Detailed Information

Cited 0 time in webofscience Cited 2 time in scopus
Metadata Downloads

Weight change and risk of uterine leiomyomas: Korea Nurses' Health Study

Authors
Lee, Ji-EunSong, SihanCho, EunyoungJang, Hee JungJung, HeejaLee, Hea-YoungKim, SueKim, OksooLee, Jung Eun
Issue Date
Nov-2018
Publisher
TAYLOR & FRANCIS LTD
Keywords
Body mass index; weight change; body size; uterine leiomyoma; Korea nurses' health study
Citation
CURRENT MEDICAL RESEARCH AND OPINION, v.34, no.11, pp.1913 - 1919
Journal Title
CURRENT MEDICAL RESEARCH AND OPINION
Volume
34
Number
11
Start Page
1913
End Page
1919
URI
https://scholarworks.sookmyung.ac.kr/handle/2020.sw.sookmyung/4203
DOI
10.1080/03007995.2018.1462783
ISSN
0300-7995
Abstract
Objective: This study examined the associations between anthropometric measures and uterine leiomyomas. Methods: This study included a total of 5,062 women (median age of 35.5 years) who had experienced pregnancy and, of these women, 210 reported a diagnosis of uterine leiomyomas within the past 2 years prior to baseline in the Korea Nurses' Health Study. Participants were asked about their anthropometric factors. The odds ratios (ORs) and 95% confidence intervals (95% CIs) were calculated using logistic regression models. Results: Mean body mass index (BMI) was 21.8 kg/m(2) among non-cases. An increase in weight from the age of 18 years to the present was associated with increased risk of uterine leiomyomas (p for trend = .002); compared to women whose weight remained stable, the multivariate ORs (95% CIs) were 1.84 (1.22-2.76) for weight gain of 5-10 kg and 2.00 (1.25-3.20) for weight gain of more than 10 kg since age 18. A similar pattern was observed when the analysis was limited to women with a BMI of 18.5-25 kg/m(2). Current weight was associated with higher odds of uterine leiomyomas. No associations were found for body size in childhood or in adolescence, weight at age 18, current BMI, or current body size. Conclusions: Weight gain in adulthood was associated with increased risk of uterine leiomyomas in Korean women, even in those with normal weight.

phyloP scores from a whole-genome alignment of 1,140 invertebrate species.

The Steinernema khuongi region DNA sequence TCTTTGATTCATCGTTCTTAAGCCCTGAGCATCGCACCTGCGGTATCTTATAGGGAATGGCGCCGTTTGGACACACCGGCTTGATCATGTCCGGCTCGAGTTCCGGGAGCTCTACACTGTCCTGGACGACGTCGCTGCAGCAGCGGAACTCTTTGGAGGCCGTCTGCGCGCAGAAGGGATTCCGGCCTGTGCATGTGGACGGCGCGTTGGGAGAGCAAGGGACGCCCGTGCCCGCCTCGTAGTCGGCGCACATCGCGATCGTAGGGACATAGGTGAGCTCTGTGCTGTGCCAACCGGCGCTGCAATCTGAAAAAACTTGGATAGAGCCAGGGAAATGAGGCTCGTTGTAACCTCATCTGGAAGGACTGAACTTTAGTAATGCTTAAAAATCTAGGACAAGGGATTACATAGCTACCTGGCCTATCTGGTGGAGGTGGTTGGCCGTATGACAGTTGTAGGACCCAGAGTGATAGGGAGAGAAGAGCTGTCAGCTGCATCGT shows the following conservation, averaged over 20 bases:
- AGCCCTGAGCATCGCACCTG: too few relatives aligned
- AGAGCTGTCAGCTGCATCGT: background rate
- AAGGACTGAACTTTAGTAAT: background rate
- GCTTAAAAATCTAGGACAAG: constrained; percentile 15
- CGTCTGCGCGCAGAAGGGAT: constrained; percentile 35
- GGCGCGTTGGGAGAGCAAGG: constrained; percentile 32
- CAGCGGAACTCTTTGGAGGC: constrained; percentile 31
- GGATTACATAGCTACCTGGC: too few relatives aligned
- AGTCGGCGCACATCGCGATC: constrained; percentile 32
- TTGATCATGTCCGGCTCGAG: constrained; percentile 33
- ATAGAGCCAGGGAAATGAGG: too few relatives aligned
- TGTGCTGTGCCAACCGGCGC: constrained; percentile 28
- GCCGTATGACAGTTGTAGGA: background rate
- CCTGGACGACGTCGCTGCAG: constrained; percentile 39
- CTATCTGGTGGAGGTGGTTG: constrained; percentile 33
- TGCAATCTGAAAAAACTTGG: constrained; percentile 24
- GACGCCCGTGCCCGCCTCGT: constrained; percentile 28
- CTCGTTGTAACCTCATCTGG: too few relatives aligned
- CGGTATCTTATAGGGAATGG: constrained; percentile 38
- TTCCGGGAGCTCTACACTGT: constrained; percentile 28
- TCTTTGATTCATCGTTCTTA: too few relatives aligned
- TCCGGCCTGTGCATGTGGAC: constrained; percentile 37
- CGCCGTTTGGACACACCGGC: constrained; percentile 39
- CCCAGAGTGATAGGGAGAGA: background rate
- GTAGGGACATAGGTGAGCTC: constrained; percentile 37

Files in This Item
There are no files associated with this item.
Appears in
Collections
생활과학대학 > 식품영양학과 > 1. Journal Articles

qrcode

Items in ScholarWorks are protected by copyright, with all rights reserved, unless otherwise indicated.

Altmetrics

Total Views & Downloads

BROWSE